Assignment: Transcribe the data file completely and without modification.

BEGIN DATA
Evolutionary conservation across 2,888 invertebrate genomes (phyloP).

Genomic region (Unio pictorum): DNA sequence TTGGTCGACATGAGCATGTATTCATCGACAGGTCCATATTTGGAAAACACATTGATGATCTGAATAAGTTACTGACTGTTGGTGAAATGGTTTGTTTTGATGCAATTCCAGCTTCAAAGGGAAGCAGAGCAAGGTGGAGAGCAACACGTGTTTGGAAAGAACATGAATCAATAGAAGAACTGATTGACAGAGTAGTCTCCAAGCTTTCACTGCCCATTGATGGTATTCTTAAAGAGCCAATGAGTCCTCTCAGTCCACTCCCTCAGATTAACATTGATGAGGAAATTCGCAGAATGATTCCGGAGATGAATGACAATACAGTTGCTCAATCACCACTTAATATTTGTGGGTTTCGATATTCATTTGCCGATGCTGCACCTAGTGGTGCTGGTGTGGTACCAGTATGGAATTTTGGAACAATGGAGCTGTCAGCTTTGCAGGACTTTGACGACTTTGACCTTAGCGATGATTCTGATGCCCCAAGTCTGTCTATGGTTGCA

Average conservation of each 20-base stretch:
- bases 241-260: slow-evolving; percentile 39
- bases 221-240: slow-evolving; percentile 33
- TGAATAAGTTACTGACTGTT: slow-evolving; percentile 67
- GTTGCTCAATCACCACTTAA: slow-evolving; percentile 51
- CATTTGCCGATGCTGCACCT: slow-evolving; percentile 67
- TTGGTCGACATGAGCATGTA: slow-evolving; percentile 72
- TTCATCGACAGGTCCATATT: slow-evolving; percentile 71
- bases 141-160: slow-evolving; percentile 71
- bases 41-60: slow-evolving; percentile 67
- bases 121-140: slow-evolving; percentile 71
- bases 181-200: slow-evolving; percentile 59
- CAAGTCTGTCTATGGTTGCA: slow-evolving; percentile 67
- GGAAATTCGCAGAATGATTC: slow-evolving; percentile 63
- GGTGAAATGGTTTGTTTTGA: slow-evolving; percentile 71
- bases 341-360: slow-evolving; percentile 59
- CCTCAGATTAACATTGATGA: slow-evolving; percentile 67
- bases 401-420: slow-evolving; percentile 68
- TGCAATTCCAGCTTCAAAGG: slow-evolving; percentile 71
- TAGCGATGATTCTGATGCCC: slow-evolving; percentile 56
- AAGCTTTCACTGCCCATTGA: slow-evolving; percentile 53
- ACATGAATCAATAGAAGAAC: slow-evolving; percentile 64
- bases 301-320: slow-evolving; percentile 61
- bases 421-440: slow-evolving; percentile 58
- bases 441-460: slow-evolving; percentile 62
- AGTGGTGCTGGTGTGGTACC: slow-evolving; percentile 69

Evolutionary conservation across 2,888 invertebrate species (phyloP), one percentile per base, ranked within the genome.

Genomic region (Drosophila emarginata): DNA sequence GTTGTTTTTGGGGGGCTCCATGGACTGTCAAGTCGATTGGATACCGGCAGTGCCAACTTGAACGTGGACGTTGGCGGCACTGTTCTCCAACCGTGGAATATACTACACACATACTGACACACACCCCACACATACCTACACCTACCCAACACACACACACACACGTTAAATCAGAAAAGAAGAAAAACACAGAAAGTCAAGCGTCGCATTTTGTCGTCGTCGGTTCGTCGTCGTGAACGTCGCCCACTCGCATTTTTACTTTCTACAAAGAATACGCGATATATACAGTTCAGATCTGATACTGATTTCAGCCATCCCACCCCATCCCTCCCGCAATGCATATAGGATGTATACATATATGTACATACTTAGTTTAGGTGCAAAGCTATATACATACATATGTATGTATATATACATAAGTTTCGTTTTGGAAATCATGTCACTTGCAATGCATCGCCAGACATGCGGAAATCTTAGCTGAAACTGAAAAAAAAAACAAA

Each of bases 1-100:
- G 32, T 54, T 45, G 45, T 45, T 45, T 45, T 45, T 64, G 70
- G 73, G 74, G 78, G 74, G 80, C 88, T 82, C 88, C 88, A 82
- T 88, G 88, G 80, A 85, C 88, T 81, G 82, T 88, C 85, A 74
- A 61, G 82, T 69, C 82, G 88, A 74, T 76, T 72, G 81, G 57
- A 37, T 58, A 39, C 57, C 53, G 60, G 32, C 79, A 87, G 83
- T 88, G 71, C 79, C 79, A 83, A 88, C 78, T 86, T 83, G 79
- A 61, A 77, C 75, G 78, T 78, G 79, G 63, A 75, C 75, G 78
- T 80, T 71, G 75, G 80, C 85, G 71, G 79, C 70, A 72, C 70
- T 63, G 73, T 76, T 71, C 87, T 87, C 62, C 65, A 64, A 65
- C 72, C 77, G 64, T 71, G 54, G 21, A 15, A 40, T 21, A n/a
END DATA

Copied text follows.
Evolutionary conservation across 2,888 invertebrate genomes (phyloP).

Genomic region (Unio pictorum): DNA sequence TTGGTCGACATGAGCATGTATTCATCGACAGGTCCATATTTGGAAAACACATTGATGATCTGAATAAGTTACTGACTGTTGGTGAAATGGTTTGTTTTGATGCAATTCCAGCTTCAAAGGGAAGCAGAGCAAGGTGGAGAGCAACACGTGTTTGGAAAGAACATGAATCAATAGAAGAACTGATTGACAGAGTAGTCTCCAAGCTTTCACTGCCCATTGATGGTATTCTTAAAGAGCCAATGAGTCCTCTCAGTCCACTCCCTCAGATTAACATTGATGAGGAAATTCGCAGAATGATTCCGGAGATGAATGACAATACAGTTGCTCAATCACCACTTAATATTTGTGGGTTTCGATATTCATTTGCCGATGCTGCACCTAGTGGTGCTGGTGTGGTACCAGTATGGAATTTTGGAACAATGGAGCTGTCAGCTTTGCAGGACTTTGACGACTTTGACCTTAGCGATGATTCTGATGCCCCAAGTCTGTCTATGGTTGCA

Average conservation of each 20-base stretch:
- bases 241-260: slow-evolving; percentile 39
- bases 221-240: slow-evolving; percentile 33
- TGAATAAGTTACTGACTGTT: slow-evolving; percentile 67
- GTTGCTCAATCACCACTTAA: slow-evolving; percentile 51
- CATTTGCCGATGCTGCACCT: slow-evolving; percentile 67
- TTGGTCGACATGAGCATGTA: slow-evolving; percentile 72
- TTCATCGACAGGTCCATATT: slow-evolving; percentile 71
- bases 141-160: slow-evolving; percentile 71
- bases 41-60: slow-evolving; percentile 67
- bases 121-140: slow-evolving; percentile 71
- bases 181-200: slow-evolving; percentile 59
- CAAGTCTGTCTATGGTTGCA: slow-evolving; percentile 67
- GGAAATTCGCAGAATGATTC: slow-evolving; percentile 63
- GGTGAAATGGTTTGTTTTGA: slow-evolving; percentile 71
- bases 341-360: slow-evolving; percentile 59
- CCTCAGATTAACATTGATGA: slow-evolving; percentile 67
- bases 401-420: slow-evolving; percentile 68
- TGCAATTCCAGCTTCAAAGG: slow-evolving; percentile 71
- TAGCGATGATTCTGATGCCC: slow-evolving; percentile 56
- AAGCTTTCACTGCCCATTGA: slow-evolving; percentile 53
- ACATGAATCAATAGAAGAAC: slow-evolving; percentile 64
- bases 301-320: slow-evolving; percentile 61
- bases 421-440: slow-evolving; percentile 58
- bases 441-460: slow-evolving; percentile 62
- AGTGGTGCTGGTGTGGTACC: slow-evolving; percentile 69

Evolutionary conservation across 2,888 invertebrate species (phyloP), one percentile per base, ranked within the genome.

Genomic region (Drosophila emarginata): DNA sequence GTTGTTTTTGGGGGGCTCCATGGACTGTCAAGTCGATTGGATACCGGCAGTGCCAACTTGAACGTGGACGTTGGCGGCACTGTTCTCCAACCGTGGAATATACTACACACATACTGACACACACCCCACACATACCTACACCTACCCAACACACACACACACACGTTAAATCAGAAAAGAAGAAAAACACAGAAAGTCAAGCGTCGCATTTTGTCGTCGTCGGTTCGTCGTCGTGAACGTCGCCCACTCGCATTTTTACTTTCTACAAAGAATACGCGATATATACAGTTCAGATCTGATACTGATTTCAGCCATCCCACCCCATCCCTCCCGCAATGCATATAGGATGTATACATATATGTACATACTTAGTTTAGGTGCAAAGCTATATACATACATATGTATGTATATATACATAAGTTTCGTTTTGGAAATCATGTCACTTGCAATGCATCGCCAGACATGCGGAAATCTTAGCTGAAACTGAAAAAAAAAACAAA

Each of bases 1-100:
- G 32, T 54, T 45, G 45, T 45, T 45, T 45, T 45, T 64, G 70
- G 73, G 74, G 78, G 74, G 80, C 88, T 82, C 88, C 88, A 82
- T 88, G 88, G 80, A 85, C 88, T 81, G 82, T 88, C 85, A 74
- A 61, G 82, T 69, C 82, G 88, A 74, T 76, T 72, G 81, G 57
- A 37, T 58, A 39, C 57, C 53, G 60, G 32, C 79, A 87, G 83
- T 88, G 71, C 79, C 79, A 83, A 88, C 78, T 86, T 83, G 79
- A 61, A 77, C 75, G 78, T 78, G 79, G 63, A 75, C 75, G 78
- T 80, T 71, G 75, G 80, C 85, G 71, G 79, C 70, A 72, C 70
- T 63, G 73, T 76, T 71, C 87, T 87, C 62, C 65, A 64, A 65
- C 72, C 77, G 64, T 71, G 54, G 21, A 15, A 40, T 21, A n/a